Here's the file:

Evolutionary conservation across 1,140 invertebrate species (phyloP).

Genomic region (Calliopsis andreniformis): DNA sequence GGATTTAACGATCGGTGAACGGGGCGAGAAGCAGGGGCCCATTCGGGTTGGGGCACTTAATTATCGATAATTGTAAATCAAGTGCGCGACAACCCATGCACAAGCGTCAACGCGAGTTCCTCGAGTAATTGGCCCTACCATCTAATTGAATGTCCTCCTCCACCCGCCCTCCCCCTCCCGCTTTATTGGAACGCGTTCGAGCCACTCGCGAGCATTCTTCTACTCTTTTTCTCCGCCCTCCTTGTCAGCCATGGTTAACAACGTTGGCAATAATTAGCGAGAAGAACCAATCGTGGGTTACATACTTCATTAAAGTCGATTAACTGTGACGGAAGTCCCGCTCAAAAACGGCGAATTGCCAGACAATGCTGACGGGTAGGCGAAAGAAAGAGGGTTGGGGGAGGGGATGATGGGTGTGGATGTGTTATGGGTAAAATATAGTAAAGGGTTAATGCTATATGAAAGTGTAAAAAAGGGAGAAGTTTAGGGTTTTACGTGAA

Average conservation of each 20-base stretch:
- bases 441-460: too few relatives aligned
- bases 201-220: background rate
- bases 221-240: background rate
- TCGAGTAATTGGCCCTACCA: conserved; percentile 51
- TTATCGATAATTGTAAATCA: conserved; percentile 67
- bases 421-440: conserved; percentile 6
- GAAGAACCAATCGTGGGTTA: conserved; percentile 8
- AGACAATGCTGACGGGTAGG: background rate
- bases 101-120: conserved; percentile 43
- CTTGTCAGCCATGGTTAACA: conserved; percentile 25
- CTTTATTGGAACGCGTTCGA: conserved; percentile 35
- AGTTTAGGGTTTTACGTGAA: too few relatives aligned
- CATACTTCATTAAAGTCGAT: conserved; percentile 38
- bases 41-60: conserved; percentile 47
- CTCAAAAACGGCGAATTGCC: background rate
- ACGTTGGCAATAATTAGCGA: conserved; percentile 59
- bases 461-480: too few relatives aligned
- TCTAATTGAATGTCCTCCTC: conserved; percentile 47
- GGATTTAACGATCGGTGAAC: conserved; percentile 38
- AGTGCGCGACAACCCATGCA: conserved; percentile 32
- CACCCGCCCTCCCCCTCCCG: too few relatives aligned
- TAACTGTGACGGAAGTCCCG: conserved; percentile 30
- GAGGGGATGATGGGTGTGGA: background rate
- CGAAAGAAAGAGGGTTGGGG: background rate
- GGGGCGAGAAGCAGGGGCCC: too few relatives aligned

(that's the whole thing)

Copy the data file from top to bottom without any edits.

Evolutionary conservation across 1,140 invertebrate species (phyloP).

Genomic region (Calliopsis andreniformis): DNA sequence GGATTTAACGATCGGTGAACGGGGCGAGAAGCAGGGGCCCATTCGGGTTGGGGCACTTAATTATCGATAATTGTAAATCAAGTGCGCGACAACCCATGCACAAGCGTCAACGCGAGTTCCTCGAGTAATTGGCCCTACCATCTAATTGAATGTCCTCCTCCACCCGCCCTCCCCCTCCCGCTTTATTGGAACGCGTTCGAGCCACTCGCGAGCATTCTTCTACTCTTTTTCTCCGCCCTCCTTGTCAGCCATGGTTAACAACGTTGGCAATAATTAGCGAGAAGAACCAATCGTGGGTTACATACTTCATTAAAGTCGATTAACTGTGACGGAAGTCCCGCTCAAAAACGGCGAATTGCCAGACAATGCTGACGGGTAGGCGAAAGAAAGAGGGTTGGGGGAGGGGATGATGGGTGTGGATGTGTTATGGGTAAAATATAGTAAAGGGTTAATGCTATATGAAAGTGTAAAAAAGGGAGAAGTTTAGGGTTTTACGTGAA

Average conservation of each 20-base stretch:
- bases 441-460: too few relatives aligned
- bases 201-220: background rate
- bases 221-240: background rate
- TCGAGTAATTGGCCCTACCA: conserved; percentile 51
- TTATCGATAATTGTAAATCA: conserved; percentile 67
- bases 421-440: conserved; percentile 6
- GAAGAACCAATCGTGGGTTA: conserved; percentile 8
- AGACAATGCTGACGGGTAGG: background rate
- bases 101-120: conserved; percentile 43
- CTTGTCAGCCATGGTTAACA: conserved; percentile 25
- CTTTATTGGAACGCGTTCGA: conserved; percentile 35
- AGTTTAGGGTTTTACGTGAA: too few relatives aligned
- CATACTTCATTAAAGTCGAT: conserved; percentile 38
- bases 41-60: conserved; percentile 47
- CTCAAAAACGGCGAATTGCC: background rate
- ACGTTGGCAATAATTAGCGA: conserved; percentile 59
- bases 461-480: too few relatives aligned
- TCTAATTGAATGTCCTCCTC: conserved; percentile 47
- GGATTTAACGATCGGTGAAC: conserved; percentile 38
- AGTGCGCGACAACCCATGCA: conserved; percentile 32
- CACCCGCCCTCCCCCTCCCG: too few relatives aligned
- TAACTGTGACGGAAGTCCCG: conserved; percentile 30
- GAGGGGATGATGGGTGTGGA: background rate
- CGAAAGAAAGAGGGTTGGGG: background rate
- GGGGCGAGAAGCAGGGGCCC: too few relatives aligned